Written by Julie Brignac, Principal, Vantage Partners, and a member of the firm’s sourcing and supply chain management practice.  She has worked as a transformational leader in globally matrixed organizations, with over 20 years of strategic and operational experience in supply chain management, international outsourcing, sales and operational planning, procurement transformations and business process improvement initiatives. She is the inventor of The RoSS Model®, an end-to-end project benefit financial validation process that helps organizations predict, report, and reconcile project benefits to financial statements, specifically in the supply chain arena. Julie is an Associate Adjunct Professor for the Undergraduate School of Supply Chain Management at the University of Maryland, as well as an Adjunct Professor of Online Learning for the Whitman Business School for Syracuse University. She holds an undergraduate degree from the University of Virginia, where she was a Bailey Tiffany Scholar, and a graduate degree in Business Administration and International Business from the University of Maryland University College. She is a certified Six Sigma Master Black Belt, Lean Expert and a Certified Purchasing Manager by the Institute of Supply Management.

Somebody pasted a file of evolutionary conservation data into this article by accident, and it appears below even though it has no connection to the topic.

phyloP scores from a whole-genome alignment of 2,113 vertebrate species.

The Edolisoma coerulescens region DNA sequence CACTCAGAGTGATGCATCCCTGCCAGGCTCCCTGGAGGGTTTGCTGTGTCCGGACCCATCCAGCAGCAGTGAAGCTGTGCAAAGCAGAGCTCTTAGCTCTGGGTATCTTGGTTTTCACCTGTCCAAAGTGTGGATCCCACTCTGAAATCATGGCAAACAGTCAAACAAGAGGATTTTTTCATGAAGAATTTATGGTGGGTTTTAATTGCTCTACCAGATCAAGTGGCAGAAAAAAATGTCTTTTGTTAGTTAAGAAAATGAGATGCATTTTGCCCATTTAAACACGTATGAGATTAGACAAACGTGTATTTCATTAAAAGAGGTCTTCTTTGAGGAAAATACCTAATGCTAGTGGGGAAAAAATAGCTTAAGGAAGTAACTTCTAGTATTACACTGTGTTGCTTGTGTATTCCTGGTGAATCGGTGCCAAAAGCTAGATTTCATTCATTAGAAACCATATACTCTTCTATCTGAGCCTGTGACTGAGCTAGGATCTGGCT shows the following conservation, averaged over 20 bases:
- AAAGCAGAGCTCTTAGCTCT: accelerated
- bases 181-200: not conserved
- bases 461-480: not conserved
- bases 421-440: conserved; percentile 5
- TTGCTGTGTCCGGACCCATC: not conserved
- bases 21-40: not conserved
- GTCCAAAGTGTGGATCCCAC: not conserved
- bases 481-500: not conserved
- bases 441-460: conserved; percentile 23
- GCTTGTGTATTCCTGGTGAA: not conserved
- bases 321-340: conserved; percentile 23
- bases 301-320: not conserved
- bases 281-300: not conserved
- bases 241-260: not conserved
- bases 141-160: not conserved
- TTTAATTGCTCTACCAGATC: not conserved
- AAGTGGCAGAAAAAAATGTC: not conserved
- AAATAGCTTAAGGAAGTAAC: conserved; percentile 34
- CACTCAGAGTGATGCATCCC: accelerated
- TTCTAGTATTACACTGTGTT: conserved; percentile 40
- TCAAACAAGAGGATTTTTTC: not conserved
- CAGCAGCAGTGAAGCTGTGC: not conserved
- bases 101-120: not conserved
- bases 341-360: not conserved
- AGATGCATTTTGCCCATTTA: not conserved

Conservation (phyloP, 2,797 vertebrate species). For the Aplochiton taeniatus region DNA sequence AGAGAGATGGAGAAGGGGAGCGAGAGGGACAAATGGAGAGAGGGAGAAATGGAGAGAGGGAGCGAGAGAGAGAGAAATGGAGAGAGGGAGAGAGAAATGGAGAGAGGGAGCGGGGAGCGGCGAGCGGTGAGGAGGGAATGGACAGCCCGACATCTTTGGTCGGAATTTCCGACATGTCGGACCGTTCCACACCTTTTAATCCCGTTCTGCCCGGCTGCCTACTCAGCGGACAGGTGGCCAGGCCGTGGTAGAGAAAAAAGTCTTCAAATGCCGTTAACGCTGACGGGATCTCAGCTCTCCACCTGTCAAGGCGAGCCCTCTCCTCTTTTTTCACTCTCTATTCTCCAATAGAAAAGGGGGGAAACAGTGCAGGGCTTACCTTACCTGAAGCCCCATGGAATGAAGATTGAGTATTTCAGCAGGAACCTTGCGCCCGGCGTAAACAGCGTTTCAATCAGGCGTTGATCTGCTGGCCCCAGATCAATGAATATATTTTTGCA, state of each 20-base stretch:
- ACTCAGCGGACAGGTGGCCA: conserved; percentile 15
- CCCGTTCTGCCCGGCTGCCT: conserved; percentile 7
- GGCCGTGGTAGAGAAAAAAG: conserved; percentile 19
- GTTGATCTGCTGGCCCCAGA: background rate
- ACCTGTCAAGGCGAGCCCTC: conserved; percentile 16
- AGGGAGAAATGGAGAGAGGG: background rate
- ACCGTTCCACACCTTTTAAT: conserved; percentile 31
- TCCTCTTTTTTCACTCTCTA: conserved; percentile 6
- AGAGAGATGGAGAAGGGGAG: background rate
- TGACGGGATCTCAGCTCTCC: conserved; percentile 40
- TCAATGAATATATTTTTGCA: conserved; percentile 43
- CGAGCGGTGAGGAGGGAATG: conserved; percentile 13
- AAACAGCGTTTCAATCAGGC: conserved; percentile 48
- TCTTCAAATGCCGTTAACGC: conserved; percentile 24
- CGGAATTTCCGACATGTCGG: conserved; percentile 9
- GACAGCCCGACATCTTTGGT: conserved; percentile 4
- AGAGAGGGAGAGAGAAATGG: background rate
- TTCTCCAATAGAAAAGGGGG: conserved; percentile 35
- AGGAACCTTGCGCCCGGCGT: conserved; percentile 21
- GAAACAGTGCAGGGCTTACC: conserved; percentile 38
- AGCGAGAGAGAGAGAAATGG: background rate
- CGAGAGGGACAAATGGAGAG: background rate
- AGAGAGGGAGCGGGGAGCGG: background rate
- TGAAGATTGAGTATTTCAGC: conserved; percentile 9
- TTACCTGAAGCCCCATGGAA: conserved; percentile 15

Here are some additional training articles you may be interested in:

Why Is It So Difficult to Implement Change?

Lessons Learned Templates & Guide: A Managers Toolkit for Continuous Improvement

Communication Essentials For Executives and General Managers 

Seven Steps to Improving Your Department’s Culture


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Comments (5)

LKR posted on: February 4, 2013

Thank you for the good insights; some new and some important reminders. I did not see "communication plan" as a key element. In my observation, this is a gap for many change efforts.

John Murphy posted on: February 5, 2013

Thank for this article and the secrets outlined are so valid. In particular, I like the advice to have clear metrics as to what success will look like. This is so often missed and then it comes down to personal opinion which is always varied.